|Mike Wright is one of the Orioles' better pitching prospects. (Elaina Ellis / Norfolk Tides)|
Normally, the last game of a minor-league season, typically held on Labor Day, is taken somewhat less than seriously. The crowds are small; many of the players are recent arrivals; and almost all of the players want to get the game over with and go on. However, 2013 was different. The Tides needed to win to qualify for the International League playoffs, and were playing slightly harder than usual. Durham, on the other hand, had wrapped up its division title and had nothing else to play for. So Wright's performance may not mean as much as a normal start.
Wright pitched a good game. His basic boxscore line was 6 2/3 innings pitched, 6 hits, 0 runs, 0 walks, and 2 strikeouts, for a game score of 64. Since Durham was not interested in working the count, Wright probably was able to pitch longer than usual. His walks and strikeouts may also be lower than typical. Nevertheless, it was a good start.
Wright faced 26 batters:
Ground balls: 8
Fly balls: 11
Line drives: 5
This includes base hits, so the G/F ratio is different from the published totals, which only include outs. Wright wasn't a groundball pitcher in this game, which doesn't appear to be his usual pattern.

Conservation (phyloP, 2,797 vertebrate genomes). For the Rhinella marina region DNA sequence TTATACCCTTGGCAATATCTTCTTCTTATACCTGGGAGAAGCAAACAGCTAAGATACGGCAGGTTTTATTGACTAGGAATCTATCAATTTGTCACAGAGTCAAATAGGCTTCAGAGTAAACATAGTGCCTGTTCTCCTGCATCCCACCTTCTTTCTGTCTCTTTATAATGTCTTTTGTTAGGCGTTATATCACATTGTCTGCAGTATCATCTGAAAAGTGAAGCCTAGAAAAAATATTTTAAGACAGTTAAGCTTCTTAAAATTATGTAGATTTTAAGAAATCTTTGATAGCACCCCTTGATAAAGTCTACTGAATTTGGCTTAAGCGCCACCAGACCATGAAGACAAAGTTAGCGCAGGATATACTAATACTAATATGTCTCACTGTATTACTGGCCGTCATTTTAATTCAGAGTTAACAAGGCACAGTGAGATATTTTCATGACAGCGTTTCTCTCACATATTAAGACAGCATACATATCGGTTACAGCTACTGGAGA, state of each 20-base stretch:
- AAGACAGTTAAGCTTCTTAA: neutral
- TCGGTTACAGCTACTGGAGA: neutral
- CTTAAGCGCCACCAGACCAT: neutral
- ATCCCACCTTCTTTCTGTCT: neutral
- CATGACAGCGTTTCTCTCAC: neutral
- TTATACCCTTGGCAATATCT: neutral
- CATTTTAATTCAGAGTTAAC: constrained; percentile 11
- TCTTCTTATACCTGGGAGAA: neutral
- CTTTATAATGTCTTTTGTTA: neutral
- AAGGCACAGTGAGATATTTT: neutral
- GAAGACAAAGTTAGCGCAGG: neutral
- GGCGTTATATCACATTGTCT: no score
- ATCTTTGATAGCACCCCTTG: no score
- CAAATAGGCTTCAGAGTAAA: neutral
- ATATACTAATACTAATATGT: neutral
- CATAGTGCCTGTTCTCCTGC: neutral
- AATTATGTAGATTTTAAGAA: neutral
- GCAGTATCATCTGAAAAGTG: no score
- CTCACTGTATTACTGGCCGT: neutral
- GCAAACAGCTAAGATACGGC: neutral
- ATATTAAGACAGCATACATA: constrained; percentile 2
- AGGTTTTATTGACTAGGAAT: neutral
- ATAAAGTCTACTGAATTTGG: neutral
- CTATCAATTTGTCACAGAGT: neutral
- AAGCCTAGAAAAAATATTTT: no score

Swinging strikes: 6
Called strikes: 17
Foul balls: 18
In play: 19
Wright didn't demonstrate swing-and-miss stuff. Below are the number of pitches he threw with various counts:
Because of the game circumstances, I wouldn't read too much into this data. He generally worked ahead of hitters and only made four pitches with a three-ball count. Three of those four pitches were in the same at-bat; he fell behind 3-0, worked the count to 3-2, and then the batter put the ball into play.
This game fits the classic profile of an innings-eating #4 or #5 starter. Mike Wright got ahead of batters without swing-and-miss stuff. He showed good control and worked efficiently. The best pitchers of his type will have one or two good years in the rotation before becoming injured or ineffective. Others are Josh Stinsons, who spend years in AAA starting rotations hoping for and occasionally getting a few big-league innings. Wright will likely start 2014 at Norfolk and we'll see what happens next.